What is an anomaly?
Essentially, something out of the ordinary, unexpected, or radically different from what has been predicted can be said to be an anomaly. One might think that if this is the case, it should not be hard to find. At the end of the day, it should stick out like a sore thumb. However, given the huge amount of data that passes through networks, it is more like finding a needle in a haystack! Not only this, but as there are often multiple anomalies, you need to be able to detect those that have more impact on the customers and are of top priority.
Fortunately, given the advancement in technology people have been able to build machines and automated software, combined with very powerful and low-cost computing, that can handle data sets at speeds that people simply cannot. How can Artificial Intelligence (AI) and Machine learning (ML) help operators catch anomalous behavior?
Types of anomaly detection:
There are various methodologies for how AI/ML can be used to detect outliers, including supervised, semi-supervised, and non-supervised methods.
Supervised detection is by nature the most labor-intensive, as you would need a person to be able to establish within a data set 2 categories – normal and abnormal. As the machine is identifying trends from human assignment, one needs to make sure that the training data sets are of high quality so that learning mistakes do not creep in. If this occurs, this method becomes very reliable for catching outliers.
Unsupervised detection requires no manual laboring when it comes to labeling data sets. The benefit is of course that this is very time efficient, however, there is a downside. Creating such a system is very complex. Since the learning is unsupervised, there is a greater probability that the AI could make learning errors. Due to these considerations, unsupervised detection is not as reliable as supervised detection.
Semi-supervised detection is a mix of the 2 methods above. Especially when dealing with a large amount of data, one needs to find the right balance of accuracy on the one hand and efficiency on the other. Controlling how AI learns, while at the same time applying unsupervised learning methods to automate feature learning with unstructured data, often allows for the best of both worlds.
Aspiring for perfection:
AI can significantly reduce the time engineers spend looking for issues and allow them to spend more time optimizing the network. Today’s detection tools need to be highly reliable in order to give confidence to operators and their customers. False reports can have a really serious impact, which is why assurance capabilities have never been more important. Using a mix of supervised and unsupervised detection methods helps spot and deal with anomalies.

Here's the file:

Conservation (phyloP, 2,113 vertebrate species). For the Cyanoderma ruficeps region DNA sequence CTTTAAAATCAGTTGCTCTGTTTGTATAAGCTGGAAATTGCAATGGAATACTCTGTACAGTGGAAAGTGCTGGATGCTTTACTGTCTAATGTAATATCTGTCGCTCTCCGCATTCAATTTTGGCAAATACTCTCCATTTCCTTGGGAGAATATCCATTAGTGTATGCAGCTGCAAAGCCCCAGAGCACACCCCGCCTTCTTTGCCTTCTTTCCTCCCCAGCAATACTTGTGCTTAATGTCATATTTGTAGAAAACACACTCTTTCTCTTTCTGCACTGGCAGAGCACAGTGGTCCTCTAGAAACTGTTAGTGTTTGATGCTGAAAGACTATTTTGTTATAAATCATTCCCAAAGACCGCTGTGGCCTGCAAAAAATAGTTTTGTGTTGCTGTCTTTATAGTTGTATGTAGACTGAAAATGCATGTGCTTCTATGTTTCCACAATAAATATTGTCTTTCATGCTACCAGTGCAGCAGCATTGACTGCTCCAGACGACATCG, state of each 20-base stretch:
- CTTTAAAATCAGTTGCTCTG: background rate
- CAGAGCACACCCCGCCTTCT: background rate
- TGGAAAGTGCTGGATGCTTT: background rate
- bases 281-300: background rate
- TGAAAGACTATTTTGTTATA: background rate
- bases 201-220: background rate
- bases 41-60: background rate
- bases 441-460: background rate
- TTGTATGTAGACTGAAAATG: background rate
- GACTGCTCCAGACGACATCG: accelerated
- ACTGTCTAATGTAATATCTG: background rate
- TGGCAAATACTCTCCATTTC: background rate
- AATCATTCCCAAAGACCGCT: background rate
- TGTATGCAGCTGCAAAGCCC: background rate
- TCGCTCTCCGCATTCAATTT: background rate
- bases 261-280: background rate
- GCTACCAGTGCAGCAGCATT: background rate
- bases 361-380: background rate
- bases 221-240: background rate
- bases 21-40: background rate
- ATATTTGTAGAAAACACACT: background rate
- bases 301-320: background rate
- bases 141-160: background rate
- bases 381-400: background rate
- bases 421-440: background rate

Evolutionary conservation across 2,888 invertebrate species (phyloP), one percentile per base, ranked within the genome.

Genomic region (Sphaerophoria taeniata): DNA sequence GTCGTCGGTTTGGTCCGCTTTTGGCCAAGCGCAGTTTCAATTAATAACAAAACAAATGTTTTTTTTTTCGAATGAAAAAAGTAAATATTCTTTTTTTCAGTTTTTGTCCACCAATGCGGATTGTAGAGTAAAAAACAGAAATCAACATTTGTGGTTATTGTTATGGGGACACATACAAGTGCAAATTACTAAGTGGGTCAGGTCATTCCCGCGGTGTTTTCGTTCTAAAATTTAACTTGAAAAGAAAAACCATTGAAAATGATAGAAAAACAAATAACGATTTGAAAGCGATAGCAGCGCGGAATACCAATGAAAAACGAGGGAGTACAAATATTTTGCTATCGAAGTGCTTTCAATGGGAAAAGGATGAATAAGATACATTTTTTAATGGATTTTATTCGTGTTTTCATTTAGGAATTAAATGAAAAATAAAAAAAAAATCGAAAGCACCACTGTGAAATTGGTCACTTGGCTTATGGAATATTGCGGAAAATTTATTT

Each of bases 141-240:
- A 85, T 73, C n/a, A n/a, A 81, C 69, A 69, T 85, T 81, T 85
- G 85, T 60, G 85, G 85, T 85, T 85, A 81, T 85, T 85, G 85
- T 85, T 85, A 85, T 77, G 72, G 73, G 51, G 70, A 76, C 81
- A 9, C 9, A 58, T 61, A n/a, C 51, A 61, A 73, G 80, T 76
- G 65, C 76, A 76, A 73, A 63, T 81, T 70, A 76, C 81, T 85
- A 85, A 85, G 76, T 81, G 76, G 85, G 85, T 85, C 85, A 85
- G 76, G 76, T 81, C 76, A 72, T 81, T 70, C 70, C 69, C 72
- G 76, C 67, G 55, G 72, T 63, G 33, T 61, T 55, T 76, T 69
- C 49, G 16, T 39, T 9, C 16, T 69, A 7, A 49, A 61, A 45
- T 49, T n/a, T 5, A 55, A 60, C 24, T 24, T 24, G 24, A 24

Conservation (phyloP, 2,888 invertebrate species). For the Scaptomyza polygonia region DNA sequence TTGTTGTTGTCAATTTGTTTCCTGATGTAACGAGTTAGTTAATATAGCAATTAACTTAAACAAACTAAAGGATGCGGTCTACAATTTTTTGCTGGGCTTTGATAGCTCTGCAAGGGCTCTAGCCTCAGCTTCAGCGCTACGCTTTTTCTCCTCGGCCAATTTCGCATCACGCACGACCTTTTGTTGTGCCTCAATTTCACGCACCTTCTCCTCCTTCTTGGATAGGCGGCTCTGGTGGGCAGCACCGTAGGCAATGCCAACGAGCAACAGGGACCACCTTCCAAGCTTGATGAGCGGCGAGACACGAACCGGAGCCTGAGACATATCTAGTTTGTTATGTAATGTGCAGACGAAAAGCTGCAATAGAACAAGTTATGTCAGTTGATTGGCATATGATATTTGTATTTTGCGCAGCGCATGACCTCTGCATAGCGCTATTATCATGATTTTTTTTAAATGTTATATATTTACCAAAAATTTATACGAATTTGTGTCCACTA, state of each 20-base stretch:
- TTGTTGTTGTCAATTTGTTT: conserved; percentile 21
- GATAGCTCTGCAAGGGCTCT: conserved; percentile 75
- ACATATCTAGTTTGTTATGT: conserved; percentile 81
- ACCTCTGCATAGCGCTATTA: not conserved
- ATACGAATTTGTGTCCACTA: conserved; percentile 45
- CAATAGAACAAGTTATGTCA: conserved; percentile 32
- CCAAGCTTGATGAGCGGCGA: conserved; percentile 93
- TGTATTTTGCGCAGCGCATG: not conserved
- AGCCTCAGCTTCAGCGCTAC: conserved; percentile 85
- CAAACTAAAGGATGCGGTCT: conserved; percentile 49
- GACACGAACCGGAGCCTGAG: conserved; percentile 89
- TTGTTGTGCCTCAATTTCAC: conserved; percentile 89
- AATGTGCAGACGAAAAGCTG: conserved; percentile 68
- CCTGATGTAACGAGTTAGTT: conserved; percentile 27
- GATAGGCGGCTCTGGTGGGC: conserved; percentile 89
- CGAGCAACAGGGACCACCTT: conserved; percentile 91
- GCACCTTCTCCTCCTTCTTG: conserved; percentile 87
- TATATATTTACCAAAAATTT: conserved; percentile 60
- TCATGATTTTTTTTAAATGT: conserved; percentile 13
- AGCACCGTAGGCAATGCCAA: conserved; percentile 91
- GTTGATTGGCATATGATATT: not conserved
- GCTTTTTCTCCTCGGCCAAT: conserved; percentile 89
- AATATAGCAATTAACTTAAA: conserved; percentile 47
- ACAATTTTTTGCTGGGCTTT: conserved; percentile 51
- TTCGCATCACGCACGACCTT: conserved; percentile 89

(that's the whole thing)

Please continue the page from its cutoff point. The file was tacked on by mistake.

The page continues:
There is a serious business case for the increased use of AI and ML. A white paper1 published by Mobile World Live has shown that “more than two thirds of global operators recently surveyed by GSMA Intelligence said they currently sell private wireless networks specifically deployed for enterprise customers. The vast majority of these operators have at least ten enterprise customers; 41 per cent have at least 50.”
It may not always be easy for operators to implement such technologies, but the world is heading into the world of automation. Since AI is the building block for automation, it comes as no surprise that as the use of AI and ML increases, so will the use of automation in numerous capacities. Despite this, in certain segments, there is confusion around this technology. How can one really know what is going on inside of the networks and data streams? Can any meaningful, actionable insights be gleaned from such huge amounts of information?
The answer to these questions is yes! We can find out what is happening inside all that traffic, if there are any meaningful patterns, as well as odd results and converting insights into real time action. To this end, the world of assurance has never been more important. As a key player in the 5G assurance market, RADCOM has created RADCOM ACE and RADCOM AIM that are designed for just this purpose. The RADCOM AI Module, (RADCOM AIM), is an AI capability that can be added to RADCOM ACE to engage in anomaly detection, or it can be the foundation for RADCOM NWDAF.
Automated assurance, containerized, and end-to-end analytics allow you to see exactly what is going on in your network. You can use RADCOM AIM as a foundation for the RADCOM Network Data Analytics Function (NWDAF) and transition to a closed-loop approach to network management. This will allow you to analyze and implement strategies to improve your network’s performance, stability, function, and ultimately your customer experience.
The article is subject to RADCOM’s disclaimers regarding Forward-looking statements and general information under the links below: